MIAMI — Francisco Lindor knew panic was going to set in from the outside at some point during the 2022 season.

Whether it’s an early season skid, a mid-season downturn, or a late slip, outsiders always have a way to overreact to both extremes.

The Mets shortstop knows the reaction that awaits after his team fell 6-3 to the Marlins on Friday night at LoanDepot Park in Miami. The Mets (87-52) have now lost four of their last six games against teams below .500 and have fallen behind the Braves in the National League East.

It’s the first time since April 11 that the Mets haven’t held the top spot in the division. They led up to 10.5 games on June 1 and saw a seven-game advantage on August 10 slip from last month.

But the Mets won’t let a bumpy streak cast a shadow over a campaign that saw them win more than 100 games for the first time in 34 years.

“You just have to trust the process and do it together,” Lindor said. “You can’t start pointing fingers, ‘Who hasn’t? Who did? Who didn’t? Who did? In the end, we are all professionals. We are a big league team. On the other side, they are also big league teams. We just have to stick together, enjoy the ride and keep working, try to get out of this as soon as possible.

And despite this season’s success and the weakest schedule of any Major League Baseball team, the Mets aren’t going to rest on their laurels.

“You face some of the best pitchers in baseball,” Showalter said. “It’s a very common thing to say and what everyone thinks and I can see why they might see it that way. We certainly don’t see it that way. It’s a bit disrespectful to the team you are playing against.”

Missed opportunity

With the Mets trailing 4-3 in the top of the seventh, they had their best opportunity to break away from the Marlins.

With one out, Eduardo Escobar and Tomas Nido hit back-to-back singles before Brandon Nimmo walked to charge the bases. The Marlins brought in Steven Okert to face Lindor, and the Mets shortstop rolled on a slider in a late-inning double play.

The Mets have scored seven combined points in their last four losses to the Nationals, Pirates and Marlins.

“We had good batsmen, we just didn’t hit in the moments we really needed,” Lindor said. “It’s happened over the last two weeks. We’ve been very consistent (this year). It’s just that time of year. Hopefully we can break the wall and move on and try to win more games.”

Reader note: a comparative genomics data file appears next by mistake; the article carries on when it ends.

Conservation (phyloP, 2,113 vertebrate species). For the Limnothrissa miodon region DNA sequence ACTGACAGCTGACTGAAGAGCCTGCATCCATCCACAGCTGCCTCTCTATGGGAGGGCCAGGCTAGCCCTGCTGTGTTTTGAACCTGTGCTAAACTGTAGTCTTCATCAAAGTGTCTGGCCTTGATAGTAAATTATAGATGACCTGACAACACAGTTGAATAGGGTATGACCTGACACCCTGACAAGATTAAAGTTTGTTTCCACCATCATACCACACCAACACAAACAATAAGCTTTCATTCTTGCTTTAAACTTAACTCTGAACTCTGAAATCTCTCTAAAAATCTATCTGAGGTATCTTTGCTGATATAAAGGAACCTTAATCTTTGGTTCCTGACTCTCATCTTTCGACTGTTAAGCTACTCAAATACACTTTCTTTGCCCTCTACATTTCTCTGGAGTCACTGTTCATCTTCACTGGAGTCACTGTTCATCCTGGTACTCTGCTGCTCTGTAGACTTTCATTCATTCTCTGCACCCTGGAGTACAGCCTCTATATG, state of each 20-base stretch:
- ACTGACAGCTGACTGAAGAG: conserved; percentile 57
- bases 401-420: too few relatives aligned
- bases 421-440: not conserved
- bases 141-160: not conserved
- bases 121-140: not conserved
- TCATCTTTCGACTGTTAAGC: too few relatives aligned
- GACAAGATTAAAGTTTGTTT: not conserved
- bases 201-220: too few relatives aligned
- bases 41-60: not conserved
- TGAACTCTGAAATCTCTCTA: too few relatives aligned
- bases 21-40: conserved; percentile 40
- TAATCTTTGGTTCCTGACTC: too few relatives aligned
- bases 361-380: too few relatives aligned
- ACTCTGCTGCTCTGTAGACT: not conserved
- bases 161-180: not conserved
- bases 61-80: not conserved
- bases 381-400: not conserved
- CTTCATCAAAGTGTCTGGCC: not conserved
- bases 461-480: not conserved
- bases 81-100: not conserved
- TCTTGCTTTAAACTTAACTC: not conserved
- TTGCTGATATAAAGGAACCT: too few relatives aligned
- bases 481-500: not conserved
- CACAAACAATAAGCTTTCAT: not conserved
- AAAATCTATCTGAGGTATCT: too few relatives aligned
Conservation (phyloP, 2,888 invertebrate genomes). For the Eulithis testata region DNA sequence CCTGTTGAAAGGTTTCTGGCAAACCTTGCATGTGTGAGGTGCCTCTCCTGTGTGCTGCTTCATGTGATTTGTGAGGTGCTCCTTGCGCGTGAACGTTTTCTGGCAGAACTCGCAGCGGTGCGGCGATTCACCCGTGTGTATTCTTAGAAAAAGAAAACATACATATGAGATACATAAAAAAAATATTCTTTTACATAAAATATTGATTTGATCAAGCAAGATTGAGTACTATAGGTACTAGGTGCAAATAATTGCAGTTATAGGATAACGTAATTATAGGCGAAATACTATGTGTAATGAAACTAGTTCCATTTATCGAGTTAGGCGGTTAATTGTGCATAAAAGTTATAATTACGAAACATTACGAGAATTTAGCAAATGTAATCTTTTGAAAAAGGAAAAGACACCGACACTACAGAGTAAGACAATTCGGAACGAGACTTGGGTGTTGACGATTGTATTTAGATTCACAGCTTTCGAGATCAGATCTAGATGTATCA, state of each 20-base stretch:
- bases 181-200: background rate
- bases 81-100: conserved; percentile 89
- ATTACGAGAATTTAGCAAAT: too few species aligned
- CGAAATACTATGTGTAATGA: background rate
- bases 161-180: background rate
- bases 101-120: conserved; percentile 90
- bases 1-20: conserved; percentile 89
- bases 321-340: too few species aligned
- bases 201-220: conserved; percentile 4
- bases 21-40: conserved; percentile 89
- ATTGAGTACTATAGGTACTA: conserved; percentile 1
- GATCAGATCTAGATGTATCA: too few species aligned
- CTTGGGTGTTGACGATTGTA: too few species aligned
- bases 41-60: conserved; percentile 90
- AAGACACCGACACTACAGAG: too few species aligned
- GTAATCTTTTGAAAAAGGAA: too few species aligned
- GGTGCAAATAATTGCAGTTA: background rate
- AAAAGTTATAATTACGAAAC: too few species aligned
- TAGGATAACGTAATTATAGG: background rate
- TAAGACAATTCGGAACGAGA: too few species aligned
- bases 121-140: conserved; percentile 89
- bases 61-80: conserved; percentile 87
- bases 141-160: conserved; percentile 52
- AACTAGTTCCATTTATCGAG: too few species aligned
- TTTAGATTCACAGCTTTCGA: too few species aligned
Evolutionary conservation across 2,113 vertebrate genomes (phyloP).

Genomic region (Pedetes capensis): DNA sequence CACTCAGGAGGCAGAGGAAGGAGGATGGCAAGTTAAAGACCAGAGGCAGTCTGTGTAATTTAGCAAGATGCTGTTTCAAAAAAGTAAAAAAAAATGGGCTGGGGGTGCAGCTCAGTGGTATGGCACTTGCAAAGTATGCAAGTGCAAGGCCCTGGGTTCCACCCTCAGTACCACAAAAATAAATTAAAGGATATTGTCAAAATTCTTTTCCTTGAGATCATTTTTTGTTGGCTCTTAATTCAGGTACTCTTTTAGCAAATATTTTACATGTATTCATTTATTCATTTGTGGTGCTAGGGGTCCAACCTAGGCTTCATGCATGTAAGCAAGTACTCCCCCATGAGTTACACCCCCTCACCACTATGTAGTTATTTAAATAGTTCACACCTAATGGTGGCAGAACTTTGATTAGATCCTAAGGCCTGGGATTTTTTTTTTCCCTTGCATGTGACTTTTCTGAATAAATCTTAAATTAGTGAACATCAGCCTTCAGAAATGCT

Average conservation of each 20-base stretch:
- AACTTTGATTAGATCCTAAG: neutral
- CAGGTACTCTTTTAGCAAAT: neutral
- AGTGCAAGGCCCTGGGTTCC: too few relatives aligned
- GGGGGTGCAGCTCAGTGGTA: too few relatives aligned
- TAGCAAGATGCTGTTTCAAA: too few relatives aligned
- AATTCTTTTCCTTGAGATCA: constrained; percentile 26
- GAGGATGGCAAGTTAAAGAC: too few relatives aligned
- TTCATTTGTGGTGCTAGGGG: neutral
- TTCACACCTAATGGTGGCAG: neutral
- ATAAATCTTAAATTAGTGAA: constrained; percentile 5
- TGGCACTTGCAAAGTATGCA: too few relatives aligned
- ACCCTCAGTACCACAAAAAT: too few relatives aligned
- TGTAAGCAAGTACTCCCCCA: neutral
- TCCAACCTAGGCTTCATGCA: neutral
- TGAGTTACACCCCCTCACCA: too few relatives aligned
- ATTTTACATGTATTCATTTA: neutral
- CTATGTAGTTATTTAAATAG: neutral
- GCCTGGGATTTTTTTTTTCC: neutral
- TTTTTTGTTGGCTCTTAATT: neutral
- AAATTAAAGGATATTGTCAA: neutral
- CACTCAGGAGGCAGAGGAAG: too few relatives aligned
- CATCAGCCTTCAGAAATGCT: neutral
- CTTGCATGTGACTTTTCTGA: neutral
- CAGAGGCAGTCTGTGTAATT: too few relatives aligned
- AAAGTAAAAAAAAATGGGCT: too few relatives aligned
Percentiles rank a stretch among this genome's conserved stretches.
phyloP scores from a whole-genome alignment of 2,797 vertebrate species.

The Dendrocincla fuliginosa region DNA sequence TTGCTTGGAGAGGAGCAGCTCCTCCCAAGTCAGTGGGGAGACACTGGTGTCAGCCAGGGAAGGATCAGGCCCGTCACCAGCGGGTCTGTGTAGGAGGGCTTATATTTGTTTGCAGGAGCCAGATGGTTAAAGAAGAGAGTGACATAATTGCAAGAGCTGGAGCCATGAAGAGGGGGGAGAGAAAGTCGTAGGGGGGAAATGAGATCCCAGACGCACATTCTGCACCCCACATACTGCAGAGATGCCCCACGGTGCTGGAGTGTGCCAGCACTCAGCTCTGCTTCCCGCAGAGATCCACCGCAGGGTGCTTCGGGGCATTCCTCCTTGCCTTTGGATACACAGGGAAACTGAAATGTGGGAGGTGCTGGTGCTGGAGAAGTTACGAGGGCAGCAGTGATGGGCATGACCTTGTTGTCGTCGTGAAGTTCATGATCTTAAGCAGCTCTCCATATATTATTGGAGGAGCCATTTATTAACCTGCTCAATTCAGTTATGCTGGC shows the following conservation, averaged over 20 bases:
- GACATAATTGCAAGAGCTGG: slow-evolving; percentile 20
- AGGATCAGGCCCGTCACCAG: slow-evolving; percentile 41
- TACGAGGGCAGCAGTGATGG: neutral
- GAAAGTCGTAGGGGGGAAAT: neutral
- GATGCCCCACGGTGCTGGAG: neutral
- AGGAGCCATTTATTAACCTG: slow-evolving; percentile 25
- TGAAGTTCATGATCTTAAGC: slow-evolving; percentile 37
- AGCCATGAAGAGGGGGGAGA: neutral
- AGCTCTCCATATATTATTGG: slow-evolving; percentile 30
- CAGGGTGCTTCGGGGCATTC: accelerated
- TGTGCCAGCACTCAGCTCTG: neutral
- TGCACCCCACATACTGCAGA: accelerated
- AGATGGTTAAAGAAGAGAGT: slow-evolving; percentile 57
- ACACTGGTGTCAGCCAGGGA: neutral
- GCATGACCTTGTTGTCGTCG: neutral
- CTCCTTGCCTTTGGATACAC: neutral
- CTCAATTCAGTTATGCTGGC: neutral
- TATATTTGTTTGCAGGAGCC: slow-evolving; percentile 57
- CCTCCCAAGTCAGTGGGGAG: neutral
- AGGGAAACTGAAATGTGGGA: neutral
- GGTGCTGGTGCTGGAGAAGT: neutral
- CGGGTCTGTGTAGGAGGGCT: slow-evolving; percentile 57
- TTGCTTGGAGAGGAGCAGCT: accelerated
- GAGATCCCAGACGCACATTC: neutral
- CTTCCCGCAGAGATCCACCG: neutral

New York Mets first baseman Pete Alonso (20) is congratulated in the dugout after hitting a two-run homer in the sixth inning of a baseball game against the Miami Marlins on Friday, 9 September 2022, in Miami.

The Mets got a glimpse of another solid Marlins starter. Edward Cabrera was a revelation in his second major league season.

He entered the night with a 4-2 record with a 2.39 ERA over nine starts. The 24-year-old proved why he is a bright young talent for the Marlins at the start of Friday’s game.

Cabrera struck out three batters in the second inning and the only damage in the first five innings came on back-to-back hits from Tomas Nido and Brandon Nimmo to bring the Mets back to 2-1. But Cabrera threw three perfect frames and a two-run homer from Pete Alonso only got the Mets 4-3.

“You know you usually have to throw well here to have a chance,” Showalter said. “That’s why their future is likely to be bright as long as they can continue to develop pitching the way they are doing.”

David Peterson struggles in latest substitute effort

The Mets headed south to Miami with a half-game division lead, but three separate arms couldn’t silence the Marlins’ offense.

It started with David Peterson, whose return to the Mets’ starting rotation to replace an injured Max Scherzer didn’t go as planned.

In the first inning, he walked Brian Anderson, then gave up a two-run homer to Garrett Cooper on a high changeover.

New York Mets third baseman Eduardo Escobar (10) scores Miami Marlins Bryan De La Cruz (14) as he attempts to return to second base during the sixth inning of a baseball game, on Friday, September 9, 2022, in Miami.

Peterson allowed two more extra hits, including an RBI double to Miguel Rojas late in the fourth inning. The 27-year-old southpaw allowed three earned runs on five hits and two walks. He struggled with his command and was retired after 78 pitches in 3⅔ innings. It is his shortest start since July 6 against the Reds. He only threw 44 strikes.

“I just wasn’t effective enough to go any further in this game,” Peterson said. “I felt good with the thing, I felt like it was working. I left a couple of these pitches that they got hits on in the zone instead of burying them, and they’re major league hitters, so they took advantage of that.”

Peterson has now allowed three earned runs in three of his last four starts.

Hunter also struggled. The Mets reliever came on in the fifth inning and allowed a brace to Cooper and another RBI brace to Nick Fortes, which put the Marlins ahead 4-1.

Close decision late

With the Mets leading 4-3 in the bottom of the eighth, Edwin Diaz and Joely Rodriguez were both working in the bullpen.

Showalter wanted Diaz available for the ninth, so he turned to Rodriguez in the one-point game. The left-hander gave up a single and a two-run homer to Charles Leblanc.

“We were hoping Joely could get a few outs. He threw well for us and wasn’t able to,” Showalter said. “Fortunately, Edwin didn’t have to throw many pitches. We want to create a situation where he can come in and throw the ninth as well.”

With a sudden three-run deficit, Diaz worked the final two outs of the eighth, collecting one strikeout and one strikeout, but by then the damage had already been done.